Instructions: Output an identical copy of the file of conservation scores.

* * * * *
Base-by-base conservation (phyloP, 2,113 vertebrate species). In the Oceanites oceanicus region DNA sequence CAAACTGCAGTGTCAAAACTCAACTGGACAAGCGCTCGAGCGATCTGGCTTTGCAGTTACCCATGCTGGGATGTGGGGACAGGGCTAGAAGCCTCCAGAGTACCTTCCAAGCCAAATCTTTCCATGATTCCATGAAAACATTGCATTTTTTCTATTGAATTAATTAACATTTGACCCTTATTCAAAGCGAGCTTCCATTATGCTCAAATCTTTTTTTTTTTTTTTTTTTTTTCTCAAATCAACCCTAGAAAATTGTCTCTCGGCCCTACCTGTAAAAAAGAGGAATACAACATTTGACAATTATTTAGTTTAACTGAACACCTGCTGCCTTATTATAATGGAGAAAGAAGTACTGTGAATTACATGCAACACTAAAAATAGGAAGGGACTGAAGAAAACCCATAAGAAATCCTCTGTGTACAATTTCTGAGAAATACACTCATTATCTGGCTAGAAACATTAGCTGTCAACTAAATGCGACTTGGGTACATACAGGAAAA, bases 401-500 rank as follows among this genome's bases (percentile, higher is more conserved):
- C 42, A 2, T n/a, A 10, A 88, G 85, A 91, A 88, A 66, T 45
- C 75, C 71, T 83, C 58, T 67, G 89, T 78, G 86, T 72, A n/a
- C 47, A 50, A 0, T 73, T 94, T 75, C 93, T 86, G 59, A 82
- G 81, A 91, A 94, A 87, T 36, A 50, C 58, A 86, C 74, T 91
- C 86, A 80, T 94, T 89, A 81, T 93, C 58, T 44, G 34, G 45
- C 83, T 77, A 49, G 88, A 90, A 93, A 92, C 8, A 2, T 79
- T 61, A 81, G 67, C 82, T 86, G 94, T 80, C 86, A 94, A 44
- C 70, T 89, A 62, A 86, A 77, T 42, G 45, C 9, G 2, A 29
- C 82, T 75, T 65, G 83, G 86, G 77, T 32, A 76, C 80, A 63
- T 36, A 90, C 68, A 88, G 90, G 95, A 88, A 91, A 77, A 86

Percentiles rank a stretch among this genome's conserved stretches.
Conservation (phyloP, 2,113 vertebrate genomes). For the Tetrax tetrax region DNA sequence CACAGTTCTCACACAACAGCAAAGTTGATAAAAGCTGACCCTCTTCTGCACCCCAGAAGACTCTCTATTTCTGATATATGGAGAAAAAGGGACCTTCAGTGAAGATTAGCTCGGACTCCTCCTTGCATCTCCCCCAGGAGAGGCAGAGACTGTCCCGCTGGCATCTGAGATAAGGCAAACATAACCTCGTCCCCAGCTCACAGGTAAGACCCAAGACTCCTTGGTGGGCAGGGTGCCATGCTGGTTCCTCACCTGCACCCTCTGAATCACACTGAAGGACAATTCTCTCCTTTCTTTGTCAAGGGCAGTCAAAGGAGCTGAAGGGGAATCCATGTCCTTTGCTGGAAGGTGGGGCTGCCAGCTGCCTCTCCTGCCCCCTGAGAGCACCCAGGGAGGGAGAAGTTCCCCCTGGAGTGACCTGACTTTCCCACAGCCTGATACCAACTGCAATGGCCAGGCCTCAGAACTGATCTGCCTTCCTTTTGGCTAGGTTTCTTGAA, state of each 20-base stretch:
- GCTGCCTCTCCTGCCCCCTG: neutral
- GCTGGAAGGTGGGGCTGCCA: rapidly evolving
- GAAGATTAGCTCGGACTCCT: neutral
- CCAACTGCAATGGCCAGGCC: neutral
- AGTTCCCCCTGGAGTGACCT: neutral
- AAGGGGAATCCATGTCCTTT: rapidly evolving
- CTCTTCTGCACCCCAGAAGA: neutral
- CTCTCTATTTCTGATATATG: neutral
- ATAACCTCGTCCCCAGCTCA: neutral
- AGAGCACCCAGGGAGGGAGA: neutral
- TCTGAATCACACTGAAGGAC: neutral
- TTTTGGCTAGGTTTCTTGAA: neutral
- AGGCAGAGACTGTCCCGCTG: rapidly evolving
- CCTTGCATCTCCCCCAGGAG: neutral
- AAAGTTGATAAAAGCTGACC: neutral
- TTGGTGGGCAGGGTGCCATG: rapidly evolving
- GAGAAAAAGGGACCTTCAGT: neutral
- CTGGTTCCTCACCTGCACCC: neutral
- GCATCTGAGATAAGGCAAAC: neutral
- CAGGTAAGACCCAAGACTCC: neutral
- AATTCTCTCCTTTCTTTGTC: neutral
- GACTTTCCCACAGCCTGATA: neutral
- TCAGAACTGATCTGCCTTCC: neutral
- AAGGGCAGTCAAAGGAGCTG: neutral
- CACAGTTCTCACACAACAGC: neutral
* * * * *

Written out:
Base-by-base conservation (phyloP, 2,113 vertebrate species). In the Oceanites oceanicus region DNA sequence CAAACTGCAGTGTCAAAACTCAACTGGACAAGCGCTCGAGCGATCTGGCTTTGCAGTTACCCATGCTGGGATGTGGGGACAGGGCTAGAAGCCTCCAGAGTACCTTCCAAGCCAAATCTTTCCATGATTCCATGAAAACATTGCATTTTTTCTATTGAATTAATTAACATTTGACCCTTATTCAAAGCGAGCTTCCATTATGCTCAAATCTTTTTTTTTTTTTTTTTTTTTTCTCAAATCAACCCTAGAAAATTGTCTCTCGGCCCTACCTGTAAAAAAGAGGAATACAACATTTGACAATTATTTAGTTTAACTGAACACCTGCTGCCTTATTATAATGGAGAAAGAAGTACTGTGAATTACATGCAACACTAAAAATAGGAAGGGACTGAAGAAAACCCATAAGAAATCCTCTGTGTACAATTTCTGAGAAATACACTCATTATCTGGCTAGAAACATTAGCTGTCAACTAAATGCGACTTGGGTACATACAGGAAAA, bases 401-500 rank as follows among this genome's bases (percentile, higher is more conserved):
- C 42, A 2, T n/a, A 10, A 88, G 85, A 91, A 88, A 66, T 45
- C 75, C 71, T 83, C 58, T 67, G 89, T 78, G 86, T 72, A n/a
- C 47, A 50, A 0, T 73, T 94, T 75, C 93, T 86, G 59, A 82
- G 81, A 91, A 94, A 87, T 36, A 50, C 58, A 86, C 74, T 91
- C 86, A 80, T 94, T 89, A 81, T 93, C 58, T 44, G 34, G 45
- C 83, T 77, A 49, G 88, A 90, A 93, A 92, C 8, A 2, T 79
- T 61, A 81, G 67, C 82, T 86, G 94, T 80, C 86, A 94, A 44
- C 70, T 89, A 62, A 86, A 77, T 42, G 45, C 9, G 2, A 29
- C 82, T 75, T 65, G 83, G 86, G 77, T 32, A 76, C 80, A 63
- T 36, A 90, C 68, A 88, G 90, G 95, A 88, A 91, A 77, A 86

Percentiles rank a stretch among this genome's conserved stretches.
Conservation (phyloP, 2,113 vertebrate genomes). For the Tetrax tetrax region DNA sequence CACAGTTCTCACACAACAGCAAAGTTGATAAAAGCTGACCCTCTTCTGCACCCCAGAAGACTCTCTATTTCTGATATATGGAGAAAAAGGGACCTTCAGTGAAGATTAGCTCGGACTCCTCCTTGCATCTCCCCCAGGAGAGGCAGAGACTGTCCCGCTGGCATCTGAGATAAGGCAAACATAACCTCGTCCCCAGCTCACAGGTAAGACCCAAGACTCCTTGGTGGGCAGGGTGCCATGCTGGTTCCTCACCTGCACCCTCTGAATCACACTGAAGGACAATTCTCTCCTTTCTTTGTCAAGGGCAGTCAAAGGAGCTGAAGGGGAATCCATGTCCTTTGCTGGAAGGTGGGGCTGCCAGCTGCCTCTCCTGCCCCCTGAGAGCACCCAGGGAGGGAGAAGTTCCCCCTGGAGTGACCTGACTTTCCCACAGCCTGATACCAACTGCAATGGCCAGGCCTCAGAACTGATCTGCCTTCCTTTTGGCTAGGTTTCTTGAA, state of each 20-base stretch:
- GCTGCCTCTCCTGCCCCCTG: neutral
- GCTGGAAGGTGGGGCTGCCA: rapidly evolving
- GAAGATTAGCTCGGACTCCT: neutral
- CCAACTGCAATGGCCAGGCC: neutral
- AGTTCCCCCTGGAGTGACCT: neutral
- AAGGGGAATCCATGTCCTTT: rapidly evolving
- CTCTTCTGCACCCCAGAAGA: neutral
- CTCTCTATTTCTGATATATG: neutral
- ATAACCTCGTCCCCAGCTCA: neutral
- AGAGCACCCAGGGAGGGAGA: neutral
- TCTGAATCACACTGAAGGAC: neutral
- TTTTGGCTAGGTTTCTTGAA: neutral
- AGGCAGAGACTGTCCCGCTG: rapidly evolving
- CCTTGCATCTCCCCCAGGAG: neutral
- AAAGTTGATAAAAGCTGACC: neutral
- TTGGTGGGCAGGGTGCCATG: rapidly evolving
- GAGAAAAAGGGACCTTCAGT: neutral
- CTGGTTCCTCACCTGCACCC: neutral
- GCATCTGAGATAAGGCAAAC: neutral
- CAGGTAAGACCCAAGACTCC: neutral
- AATTCTCTCCTTTCTTTGTC: neutral
- GACTTTCCCACAGCCTGATA: neutral
- TCAGAACTGATCTGCCTTCC: neutral
- AAGGGCAGTCAAAGGAGCTG: neutral
- CACAGTTCTCACACAACAGC: neutral